Stay Tuned! Subscribe via RSS, Connect via Facebook or Follow us on Twitter. You can also subscribe to updates via email using the section at the bottom of the page.

Great Quotes: Luc de Brabandere on Change, Innovation and Perceptions

When we encounter a change, we first perceive ourselves in a changed situation. So, our perception of the changed situation actually precedes the actual change and shapes our response.

In the same context, I read two quotes by Luc de Brabandere. The first quote comes from Forbes India article by NS Ramnath about N. R. Narayana Murthy being re-instated as Infosys Executive Chairman, where he quotes Luc:

“We believe that to really make change happen, changing the reality is of course necessary – this involves developing novel ideas for change, and the implementation of those ideas via project management and measurement, templates and the like. But changing reality is not sufficient – we must also change peoples’ perceptions .

This happens on much more of an individual basis; each stakeholder’s needs and biases must be taken into account. This can only be done through careful preparation and communication. So to really make change happen, we must change twice – reality and perception.”

Second quote comes from Luc’s 2011 interview with Boston Consulting Group, where he shares story of how Philips, a traditional electronics company,  executed “new box” thinking to realize a new world of possibilities. He concludes the interview with this thought:

That’s why I have completely changed my mind about brainstorming. I don’t think a successful brainstorm is a meeting at which a new concept suddenly arises. Rather, a successful brainstorm is a meeting at which an existing concept suddenly makes a lot of sense to a lot of people.

This really boils down to what Peter Senge defines as a mental model – our thought process about how something works in real world. When we change our perceptions, we may end up realizing that most of the constraints that we see may not be existent in the real world, except in our minds.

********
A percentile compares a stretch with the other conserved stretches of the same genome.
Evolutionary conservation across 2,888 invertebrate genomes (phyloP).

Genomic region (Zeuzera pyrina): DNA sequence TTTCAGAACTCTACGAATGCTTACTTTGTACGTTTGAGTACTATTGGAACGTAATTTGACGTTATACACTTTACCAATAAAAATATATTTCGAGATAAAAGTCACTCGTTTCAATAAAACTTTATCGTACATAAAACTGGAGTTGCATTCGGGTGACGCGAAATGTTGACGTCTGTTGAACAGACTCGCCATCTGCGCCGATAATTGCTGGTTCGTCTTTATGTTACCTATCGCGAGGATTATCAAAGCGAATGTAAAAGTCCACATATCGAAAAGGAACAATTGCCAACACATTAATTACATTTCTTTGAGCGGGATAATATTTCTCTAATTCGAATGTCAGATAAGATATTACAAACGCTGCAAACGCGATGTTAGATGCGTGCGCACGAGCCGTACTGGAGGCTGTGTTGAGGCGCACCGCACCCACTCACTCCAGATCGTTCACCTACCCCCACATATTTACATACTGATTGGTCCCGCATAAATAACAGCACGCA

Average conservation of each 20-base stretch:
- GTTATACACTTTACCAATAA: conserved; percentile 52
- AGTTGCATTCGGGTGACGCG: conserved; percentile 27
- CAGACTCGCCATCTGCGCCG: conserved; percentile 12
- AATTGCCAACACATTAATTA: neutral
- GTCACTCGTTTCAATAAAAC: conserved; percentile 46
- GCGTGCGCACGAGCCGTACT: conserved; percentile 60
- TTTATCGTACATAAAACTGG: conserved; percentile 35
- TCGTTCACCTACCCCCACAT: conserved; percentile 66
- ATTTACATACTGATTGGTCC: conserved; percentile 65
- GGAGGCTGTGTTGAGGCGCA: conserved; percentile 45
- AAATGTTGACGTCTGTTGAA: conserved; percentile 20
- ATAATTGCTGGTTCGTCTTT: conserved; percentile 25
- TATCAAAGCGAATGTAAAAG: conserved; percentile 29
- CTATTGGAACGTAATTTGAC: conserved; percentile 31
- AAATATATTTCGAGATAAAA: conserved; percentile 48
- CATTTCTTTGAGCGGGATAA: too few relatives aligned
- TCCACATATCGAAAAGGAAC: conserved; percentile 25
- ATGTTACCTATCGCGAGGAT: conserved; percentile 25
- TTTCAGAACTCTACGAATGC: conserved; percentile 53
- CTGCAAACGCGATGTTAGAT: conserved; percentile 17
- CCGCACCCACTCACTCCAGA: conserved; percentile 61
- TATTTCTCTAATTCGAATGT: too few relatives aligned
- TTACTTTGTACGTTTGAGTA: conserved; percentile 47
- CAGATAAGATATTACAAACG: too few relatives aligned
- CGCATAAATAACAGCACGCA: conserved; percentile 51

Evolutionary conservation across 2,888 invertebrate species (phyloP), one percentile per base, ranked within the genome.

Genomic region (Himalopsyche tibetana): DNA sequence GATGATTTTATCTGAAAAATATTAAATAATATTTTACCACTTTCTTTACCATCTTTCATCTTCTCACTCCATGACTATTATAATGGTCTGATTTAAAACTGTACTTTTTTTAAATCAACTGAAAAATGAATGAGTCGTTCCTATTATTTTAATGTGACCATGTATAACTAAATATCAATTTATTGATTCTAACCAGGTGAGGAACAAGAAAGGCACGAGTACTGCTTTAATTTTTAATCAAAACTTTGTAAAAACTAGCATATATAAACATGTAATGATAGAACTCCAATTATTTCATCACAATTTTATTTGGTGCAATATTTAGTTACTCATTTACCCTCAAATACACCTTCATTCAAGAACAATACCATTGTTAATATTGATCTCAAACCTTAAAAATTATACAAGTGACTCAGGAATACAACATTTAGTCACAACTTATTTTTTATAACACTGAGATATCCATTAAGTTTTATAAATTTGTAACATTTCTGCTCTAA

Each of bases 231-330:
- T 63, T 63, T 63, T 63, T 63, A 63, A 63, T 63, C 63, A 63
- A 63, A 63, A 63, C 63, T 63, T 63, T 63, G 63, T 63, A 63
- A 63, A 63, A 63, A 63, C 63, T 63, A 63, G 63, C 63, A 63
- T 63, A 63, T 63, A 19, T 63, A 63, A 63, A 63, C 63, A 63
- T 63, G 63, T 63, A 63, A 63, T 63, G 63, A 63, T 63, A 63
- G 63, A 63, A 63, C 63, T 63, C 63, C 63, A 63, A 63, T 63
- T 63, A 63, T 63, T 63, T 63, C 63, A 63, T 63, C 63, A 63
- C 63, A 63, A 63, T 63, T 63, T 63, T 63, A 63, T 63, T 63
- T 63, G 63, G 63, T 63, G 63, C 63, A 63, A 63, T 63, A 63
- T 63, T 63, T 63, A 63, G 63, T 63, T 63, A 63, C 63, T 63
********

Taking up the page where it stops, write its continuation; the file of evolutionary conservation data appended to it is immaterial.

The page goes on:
5 Insights on Creativity from Osho

Creativity is at the core of building quality in design. People rarely innovate when they simply follow instructions. This led me to think more about creativity – the act of doing something in an unconventional way, the act of creating something meaningful that changes you and hence the world. Traditionally (in an industrial world), only artists were meant to be creative – painters, dancers, poets and so on. In the knowledge world, every professional has an opportunity (and a need) to be creative – to see patterns that others don’t see, to create and initiate.

Around the same time I was thinking about creativity, I stumbled upon a great book titled “Creativity – Unleashing the Forces Within” written by 20th century spiritual teacher Osho. I read the book with great interest and gained some very enlightening insights. Here are a few:

Ego is the enemy of creativity. You are at your creative best when you do things because you find joy in doing it, because it has an intrinsic value to you. When you do things with a purpose of gaining recognition (and hence satisfy your ego), creativity is limited. Our need for external validation for our work stops us from being receptive, open and curious.

Creativity is a paradox. The more you try to be creative, the less creative you will be. Conscious effort to be creative comes in your way to be creative – that is because creativity flows. I wrote earlier that constraints help us become creative – but being in a state flow, being with the work, being in the work is the key to be creative. The book says, “It is not a question of what you do, it is the question of how you do it. And ultimately it is a question of whether you do it or you allow it to happen.”

Creativity means letting go of past. Too much reliance on our past stops you from being creative. Creative person is the one who lives in the moment, understands the context and looks at possibilities. As Osho rightly says in the book, “To bring intelligence into activity, you don’t need more information, you need more meditation. You need to become less mind and more heart.”

Creativity is an inner game. It stems from your love for the subject. It stems from your passion to practice, courage to try and learn by doing. Osho says, “If your act is your love affair then it becomes creative. Creativity is the quality you bring to the activity you are doing. It is an attitude, an inner approach – how you look at things. Whatsoever you do, if you do it joyfully, if you do it lovingly, then it is creative”

Creativity demands a lot of courage. Because doing something unconventionally requires you take risks, be prepared for failure, and learn from it. Osho observes that once you recognition and respect (external validation) keeps us from experimenting, because we are too afraid to fail.

Bottom line:

Creativity isn’t always about doing something that no one has done before – but in my view, it is always about executing your ideas with great love, great joy and a deep interest. If world recognizes it, you will be grateful. If not, you will still find intrinsic joy and happiness. Being creative is a selfish act!

– – – – –

Related Posts at QAspire:

– The Creative (Process) – A Few Thoughts